++ SERIES: ECDPM ANALYSIS OF NEW EU DEVELOPMENT POLICY REFORM PROPOSALS ++
One year ago, the European Commission published a Green Paper titled ‘EU development policy in support of inclusive growth and sustainable development – Increasing the impact of EU development policy’. This Green Paper, the first promise of a major policy reorientation under the political leadership of Development Commissioner Piebalgs, provided a basis for a public consultation in which concerned stakeholders could share their own views on the future directions of EU development cooperation. ECDPM was one of over 230 organisations who responded to the public consultation.
While initially expected in September, the Commission published its long-awaited proposal entitled ‘Increasing the impact of EU Development Policy: an Agenda for Change’ on the 13th of October. In a press release, the Commission summarises three fundamental changes that it proposes for EU development cooperation, and which indeed would hold much potential to strengthen its overall effectiveness: “Future EU spending should concentrate on sectors which are key for long-term and inclusive growth, target countries that are in the greatest need of external support and where aid can make a difference.” In the document, the Commission only refers in passing to the 230+ contributions, which “(…) confirmed the relevance of the existing policy framework, while agreeing on the need to increase impact.” Beyond possibly objecting to this overall summary, stakeholders might also criticise some apparent missed opportunities in the text, for example:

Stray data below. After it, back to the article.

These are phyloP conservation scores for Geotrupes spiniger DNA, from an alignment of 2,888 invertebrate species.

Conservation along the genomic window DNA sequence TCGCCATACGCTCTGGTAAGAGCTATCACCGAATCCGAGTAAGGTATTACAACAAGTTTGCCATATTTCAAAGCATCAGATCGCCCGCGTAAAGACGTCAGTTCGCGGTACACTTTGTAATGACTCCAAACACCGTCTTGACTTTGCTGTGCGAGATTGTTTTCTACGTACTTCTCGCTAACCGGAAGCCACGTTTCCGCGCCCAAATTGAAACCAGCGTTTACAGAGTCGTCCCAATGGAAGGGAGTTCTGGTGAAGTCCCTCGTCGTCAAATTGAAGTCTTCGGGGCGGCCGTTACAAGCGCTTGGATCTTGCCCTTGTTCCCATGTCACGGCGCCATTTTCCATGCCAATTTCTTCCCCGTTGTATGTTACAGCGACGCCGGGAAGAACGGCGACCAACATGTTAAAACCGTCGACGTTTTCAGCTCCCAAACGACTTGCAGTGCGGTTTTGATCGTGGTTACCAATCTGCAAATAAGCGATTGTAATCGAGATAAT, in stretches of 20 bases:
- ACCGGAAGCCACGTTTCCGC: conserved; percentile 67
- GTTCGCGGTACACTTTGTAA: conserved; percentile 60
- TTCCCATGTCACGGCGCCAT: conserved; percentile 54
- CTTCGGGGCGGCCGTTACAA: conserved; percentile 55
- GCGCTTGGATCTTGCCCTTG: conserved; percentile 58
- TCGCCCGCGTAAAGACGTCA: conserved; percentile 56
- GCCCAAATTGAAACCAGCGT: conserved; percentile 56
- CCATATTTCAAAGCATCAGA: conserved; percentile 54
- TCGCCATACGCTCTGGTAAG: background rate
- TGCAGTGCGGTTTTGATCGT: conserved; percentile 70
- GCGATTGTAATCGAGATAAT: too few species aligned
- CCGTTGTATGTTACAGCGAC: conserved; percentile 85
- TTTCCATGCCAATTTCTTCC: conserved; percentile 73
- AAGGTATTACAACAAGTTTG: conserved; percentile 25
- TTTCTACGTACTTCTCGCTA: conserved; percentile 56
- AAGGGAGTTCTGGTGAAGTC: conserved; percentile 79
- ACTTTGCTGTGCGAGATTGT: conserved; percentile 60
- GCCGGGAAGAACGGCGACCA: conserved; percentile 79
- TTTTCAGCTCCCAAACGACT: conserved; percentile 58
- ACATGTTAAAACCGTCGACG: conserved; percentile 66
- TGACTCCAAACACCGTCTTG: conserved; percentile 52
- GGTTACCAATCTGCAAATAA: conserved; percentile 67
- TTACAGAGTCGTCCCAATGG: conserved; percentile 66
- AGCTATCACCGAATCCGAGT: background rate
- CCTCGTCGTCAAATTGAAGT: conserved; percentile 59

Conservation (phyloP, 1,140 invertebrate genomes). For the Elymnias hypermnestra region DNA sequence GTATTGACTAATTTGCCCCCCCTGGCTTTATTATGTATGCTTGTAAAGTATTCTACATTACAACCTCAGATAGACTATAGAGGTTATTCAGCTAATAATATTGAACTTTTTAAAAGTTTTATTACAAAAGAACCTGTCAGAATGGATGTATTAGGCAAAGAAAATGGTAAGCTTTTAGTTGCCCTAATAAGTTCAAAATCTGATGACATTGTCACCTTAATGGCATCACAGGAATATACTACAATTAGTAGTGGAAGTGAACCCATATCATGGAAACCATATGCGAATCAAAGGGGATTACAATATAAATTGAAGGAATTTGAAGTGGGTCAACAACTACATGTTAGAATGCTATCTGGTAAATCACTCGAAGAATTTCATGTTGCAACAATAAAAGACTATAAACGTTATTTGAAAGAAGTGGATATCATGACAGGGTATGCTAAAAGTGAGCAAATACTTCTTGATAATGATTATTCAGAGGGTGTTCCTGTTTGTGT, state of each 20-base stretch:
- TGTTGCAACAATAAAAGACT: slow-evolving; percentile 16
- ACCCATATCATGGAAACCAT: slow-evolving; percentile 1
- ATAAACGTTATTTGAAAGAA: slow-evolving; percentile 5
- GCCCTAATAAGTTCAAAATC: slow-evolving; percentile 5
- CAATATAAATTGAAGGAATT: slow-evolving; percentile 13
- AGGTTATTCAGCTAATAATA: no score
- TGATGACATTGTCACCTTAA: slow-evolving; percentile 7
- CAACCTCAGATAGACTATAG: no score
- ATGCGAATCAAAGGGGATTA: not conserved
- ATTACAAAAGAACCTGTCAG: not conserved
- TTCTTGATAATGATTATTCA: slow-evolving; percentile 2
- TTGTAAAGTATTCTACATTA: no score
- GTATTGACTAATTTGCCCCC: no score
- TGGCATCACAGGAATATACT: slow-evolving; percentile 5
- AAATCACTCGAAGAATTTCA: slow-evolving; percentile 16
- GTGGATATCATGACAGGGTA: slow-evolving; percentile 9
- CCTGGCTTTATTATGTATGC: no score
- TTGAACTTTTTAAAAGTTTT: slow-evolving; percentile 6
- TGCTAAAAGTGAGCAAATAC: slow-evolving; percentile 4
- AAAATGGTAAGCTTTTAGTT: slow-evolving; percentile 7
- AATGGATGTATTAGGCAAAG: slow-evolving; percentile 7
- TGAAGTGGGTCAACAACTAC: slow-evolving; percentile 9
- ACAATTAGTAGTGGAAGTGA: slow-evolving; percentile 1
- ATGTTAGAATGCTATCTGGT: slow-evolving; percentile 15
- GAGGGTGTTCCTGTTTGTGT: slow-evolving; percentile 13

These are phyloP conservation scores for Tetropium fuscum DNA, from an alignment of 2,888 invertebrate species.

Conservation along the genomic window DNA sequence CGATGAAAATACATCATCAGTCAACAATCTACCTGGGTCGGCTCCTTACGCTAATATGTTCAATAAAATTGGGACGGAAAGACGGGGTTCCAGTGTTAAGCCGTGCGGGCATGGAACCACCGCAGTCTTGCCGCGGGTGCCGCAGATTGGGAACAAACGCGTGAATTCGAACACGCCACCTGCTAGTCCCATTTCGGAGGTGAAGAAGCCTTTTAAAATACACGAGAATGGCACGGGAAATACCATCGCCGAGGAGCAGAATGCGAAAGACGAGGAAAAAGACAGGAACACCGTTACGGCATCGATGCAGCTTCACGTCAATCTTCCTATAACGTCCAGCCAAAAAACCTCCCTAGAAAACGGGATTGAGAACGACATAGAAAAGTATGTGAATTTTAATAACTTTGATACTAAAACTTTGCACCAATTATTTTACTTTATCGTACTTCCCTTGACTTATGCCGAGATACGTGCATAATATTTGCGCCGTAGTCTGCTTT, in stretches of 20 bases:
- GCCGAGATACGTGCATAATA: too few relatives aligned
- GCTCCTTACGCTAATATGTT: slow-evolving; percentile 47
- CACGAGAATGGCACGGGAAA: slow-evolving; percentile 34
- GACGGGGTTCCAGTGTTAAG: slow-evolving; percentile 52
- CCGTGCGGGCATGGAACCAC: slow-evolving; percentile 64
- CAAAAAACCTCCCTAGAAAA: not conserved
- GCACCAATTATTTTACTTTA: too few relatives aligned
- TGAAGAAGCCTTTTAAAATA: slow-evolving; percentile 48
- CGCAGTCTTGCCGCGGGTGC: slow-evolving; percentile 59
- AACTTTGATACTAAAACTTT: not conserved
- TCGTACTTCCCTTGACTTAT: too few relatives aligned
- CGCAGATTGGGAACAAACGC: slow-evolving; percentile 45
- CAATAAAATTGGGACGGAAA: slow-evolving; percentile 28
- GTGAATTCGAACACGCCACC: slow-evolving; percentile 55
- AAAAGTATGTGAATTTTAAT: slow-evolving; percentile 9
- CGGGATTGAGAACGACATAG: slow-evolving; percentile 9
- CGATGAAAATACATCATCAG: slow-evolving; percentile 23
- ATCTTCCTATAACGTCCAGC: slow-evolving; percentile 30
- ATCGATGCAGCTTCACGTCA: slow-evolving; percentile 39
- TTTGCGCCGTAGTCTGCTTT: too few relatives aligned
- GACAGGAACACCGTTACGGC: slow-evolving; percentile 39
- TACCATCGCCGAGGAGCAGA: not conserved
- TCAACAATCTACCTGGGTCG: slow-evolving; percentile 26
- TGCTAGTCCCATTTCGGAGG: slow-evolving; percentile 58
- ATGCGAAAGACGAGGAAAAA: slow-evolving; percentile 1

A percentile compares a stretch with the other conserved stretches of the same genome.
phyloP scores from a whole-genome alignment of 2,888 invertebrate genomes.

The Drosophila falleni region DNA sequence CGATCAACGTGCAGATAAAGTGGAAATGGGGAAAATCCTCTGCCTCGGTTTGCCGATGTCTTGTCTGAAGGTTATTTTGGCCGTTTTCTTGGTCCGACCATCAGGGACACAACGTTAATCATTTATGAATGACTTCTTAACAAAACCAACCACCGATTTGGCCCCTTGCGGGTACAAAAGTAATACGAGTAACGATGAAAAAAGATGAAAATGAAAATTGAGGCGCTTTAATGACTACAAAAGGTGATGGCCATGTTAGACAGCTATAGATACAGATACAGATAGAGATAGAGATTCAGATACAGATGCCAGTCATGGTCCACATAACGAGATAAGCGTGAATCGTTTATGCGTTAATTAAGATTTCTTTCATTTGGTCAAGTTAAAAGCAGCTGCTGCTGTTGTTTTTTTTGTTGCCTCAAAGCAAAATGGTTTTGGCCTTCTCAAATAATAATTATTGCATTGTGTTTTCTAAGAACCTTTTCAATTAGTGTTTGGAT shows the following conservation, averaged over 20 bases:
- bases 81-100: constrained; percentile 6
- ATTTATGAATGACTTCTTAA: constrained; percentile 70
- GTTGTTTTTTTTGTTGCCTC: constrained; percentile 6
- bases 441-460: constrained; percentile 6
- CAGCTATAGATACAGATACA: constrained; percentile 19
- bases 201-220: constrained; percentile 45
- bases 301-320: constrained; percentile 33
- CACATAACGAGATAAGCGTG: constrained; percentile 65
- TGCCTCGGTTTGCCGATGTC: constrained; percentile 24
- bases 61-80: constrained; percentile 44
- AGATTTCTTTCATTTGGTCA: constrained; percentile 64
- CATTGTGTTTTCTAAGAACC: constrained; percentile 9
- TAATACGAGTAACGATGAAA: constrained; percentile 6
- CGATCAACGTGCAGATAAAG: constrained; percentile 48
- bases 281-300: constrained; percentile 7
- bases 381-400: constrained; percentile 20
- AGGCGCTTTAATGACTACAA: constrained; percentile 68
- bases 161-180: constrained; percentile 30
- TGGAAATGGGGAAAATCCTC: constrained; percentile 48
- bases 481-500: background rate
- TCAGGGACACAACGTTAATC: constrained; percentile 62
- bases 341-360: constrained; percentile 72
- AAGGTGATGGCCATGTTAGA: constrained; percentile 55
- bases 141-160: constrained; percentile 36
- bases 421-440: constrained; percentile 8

- The reference to ‘solidarity’ in the first paragraph of the document, which implicitly places the EU outside the globalising world of which it is an integral part, and which hides its own interests, and in fact future dependence, on the promotion of inclusive and sustainable growth in the rest of the world.
- The absence of a reference to the 2005 European Consensus on Development. The European Consensus carries the signatures of the leadership of the Commission, Council and the European Parliament and hence takes precedence over any Council Conclusions that EU Ministers responsible for development cooperation may adopt on the basis of this document.
- The rather apolitical language used in relation to Policy Coherence for Development (PCD), the explicit focus on improving partner country policies on migration in this context, and the absence of references to actual policy reform processes that are of relevance to developing countries, such as the upcoming reform Common Agricultural Policy and Europe’s policies on trade and development.
- The fact that the Commission only asks the Council to endorse its ‘Agenda for Change’, while for instance any change in thematic and sectoral focus of EU development cooperation would need to be reflected in the future EU financial instruments for development cooperation, which have to be agreed by the Council and the European Parliament – the latter entirely absent in the document apart from the front page.
- Contradictory proposals within the space of several sentences, e.g. on page 5: “Development strategies led by the partner country will continue to frame EU development cooperation”, “EU support to governance should feature more prominently in all partnerships”.
However, as normal there is more in EC policy proposals than meets the eye, and in this case some of the subtleties of the document do show important potential for change.